The world of real estate investing, in general, is filled with specialized phases that can make getting started very intimidating. While you don’t need to be an expert in every area, you should know some of the basic steps to take, as to avoid any complications. Instead of trying to read every investing book, try gaining a working knowledge of the different stages of investing in real estate. If you take them on one at a time and pick up just a few things here and there, soon enough the business won’t seem nearly as daunting. The following highlights some of the main phases of the real estate industry:
Buying a home deals with two very important, and different, areas: making the offer and getting a mortgage. They both work independently of each other, but if one lags behind, the deal won’t get anywhere. When working with your realtor, one of the first things they will discuss is the commission. This is simply the amount you will pay them at the closing to find you a property, submit your offer and follow up with any items that come along during the process. Once you make an offer, they will ask you for an earnest money deposit (EMD) that will be held by the broker when and if your offer is accepted. They will also ask you for a prequalification letter from a lender.
Stage two may as well be referred to as stage 1A, in that you will probably need to get preapproved before you meet a realtor. The preapproval process is simply the act of a lender or broker reviewing your credit, income and assets to verify what you are approved for. You will hear terms like credit score, debt-to-income ratio, private mortgage insurance and loan to value. Your debt-to-income ratio is simply consists of adding all the minimum payments on any debt and dividing that number into your gross monthly income. If you have a copy of your credit report and a mortgage calculator app, you can easily get this number. The private mortgage insurance (PMI) is the monthly fee that your lender charges if you put down less than 20% on your mortgage. This is a sort of built insurance against foreclosure and default. Finally, your loan to value is the loan amount against the value or sales price of your property. The more you put down, the lower that number will be. If you put down less than 20% or higher than 80%, you will be subject to private mortgage insurance.
Once you get to near the closing day, you will encounter another set of terms and phrases. Most of the closing information will be on what is called the HUD-1 settlement statement, otherwise known as the HUD. By law, you will get this before you show up at the closing so you will have some time to review it. On this document you will see exactly where all of your money is going. You will see the exact mortgage closing costs, attorney fees, pre-paid property tax amounts and any credits from the seller. Take the time to go through this line by line (it’s only one page and double sided). If you have any questions, run them by your attorney. You will notice any earnest money deposit you placed with your realtor as well as where every dollar in the transaction is headed. It is good practice to review your HUD, even after you close to help you get better at estimating closing costs.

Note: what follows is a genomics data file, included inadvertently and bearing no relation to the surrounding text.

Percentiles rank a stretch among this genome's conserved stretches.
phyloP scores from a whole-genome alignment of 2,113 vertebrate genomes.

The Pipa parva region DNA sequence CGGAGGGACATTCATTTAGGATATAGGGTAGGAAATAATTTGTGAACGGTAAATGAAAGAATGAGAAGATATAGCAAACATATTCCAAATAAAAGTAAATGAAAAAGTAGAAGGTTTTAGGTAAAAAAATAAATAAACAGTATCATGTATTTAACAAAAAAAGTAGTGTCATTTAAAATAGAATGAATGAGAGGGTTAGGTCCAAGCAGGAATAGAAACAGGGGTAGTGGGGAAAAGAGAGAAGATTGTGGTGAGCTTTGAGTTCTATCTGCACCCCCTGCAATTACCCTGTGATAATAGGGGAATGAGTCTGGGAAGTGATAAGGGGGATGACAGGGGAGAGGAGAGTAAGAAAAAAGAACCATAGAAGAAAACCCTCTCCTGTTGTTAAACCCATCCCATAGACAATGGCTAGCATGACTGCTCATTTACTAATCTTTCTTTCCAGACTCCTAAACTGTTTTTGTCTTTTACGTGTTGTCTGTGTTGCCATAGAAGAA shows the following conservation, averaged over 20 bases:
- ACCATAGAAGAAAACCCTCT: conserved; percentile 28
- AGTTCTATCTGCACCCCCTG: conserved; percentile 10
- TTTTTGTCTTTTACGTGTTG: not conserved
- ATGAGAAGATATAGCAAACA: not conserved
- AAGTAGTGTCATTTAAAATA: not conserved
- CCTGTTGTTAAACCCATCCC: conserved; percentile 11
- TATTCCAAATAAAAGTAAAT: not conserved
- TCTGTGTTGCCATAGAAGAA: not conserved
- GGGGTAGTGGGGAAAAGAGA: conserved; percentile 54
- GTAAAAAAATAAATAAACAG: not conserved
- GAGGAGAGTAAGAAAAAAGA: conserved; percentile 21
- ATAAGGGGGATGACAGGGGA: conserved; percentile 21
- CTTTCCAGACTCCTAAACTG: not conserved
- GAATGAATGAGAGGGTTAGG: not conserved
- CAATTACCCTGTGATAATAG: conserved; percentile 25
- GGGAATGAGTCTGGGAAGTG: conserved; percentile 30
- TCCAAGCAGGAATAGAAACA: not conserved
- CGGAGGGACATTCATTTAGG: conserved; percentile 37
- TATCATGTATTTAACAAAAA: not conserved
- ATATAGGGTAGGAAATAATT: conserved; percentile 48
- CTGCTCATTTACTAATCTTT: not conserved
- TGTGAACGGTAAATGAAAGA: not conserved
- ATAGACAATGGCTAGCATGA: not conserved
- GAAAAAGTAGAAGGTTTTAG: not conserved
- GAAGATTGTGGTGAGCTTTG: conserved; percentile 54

If you decide to rehab or flip your property, there will be another set of terms, phrases and lingo to disseminate. If you are handy, most of these should be somewhat familiar. If not, the first thing you should do is walk around the property with a notebook and write down everything you aren’t totally comfortable with. Between the oil tank, fuse boxes, furnaces, room dimensions and window types, there are a lot of items that make up a property – each of whcih has dedicated terminology. From there, conduct your own research. You can do some of the legwork yourself or ask as many questions as you like to whoever is working with you. What you want to accomplish is to get an idea of what some items costs, what they do and what they are called. This part of the process takes many deals to start to feel comfortable with.
Not knowing these phases is not an excuse for procrastinating. Like most everything else, you can learn a lot more by doing than by waiting on the sidelines. If you have some down time, crack open an investing book or go to one of the various websites and read about your craft. The more you know, the more confident you will be. There is plenty of information at every stage of the real estate business. If you concentrate on one area at a time, you will be an expert soon enough.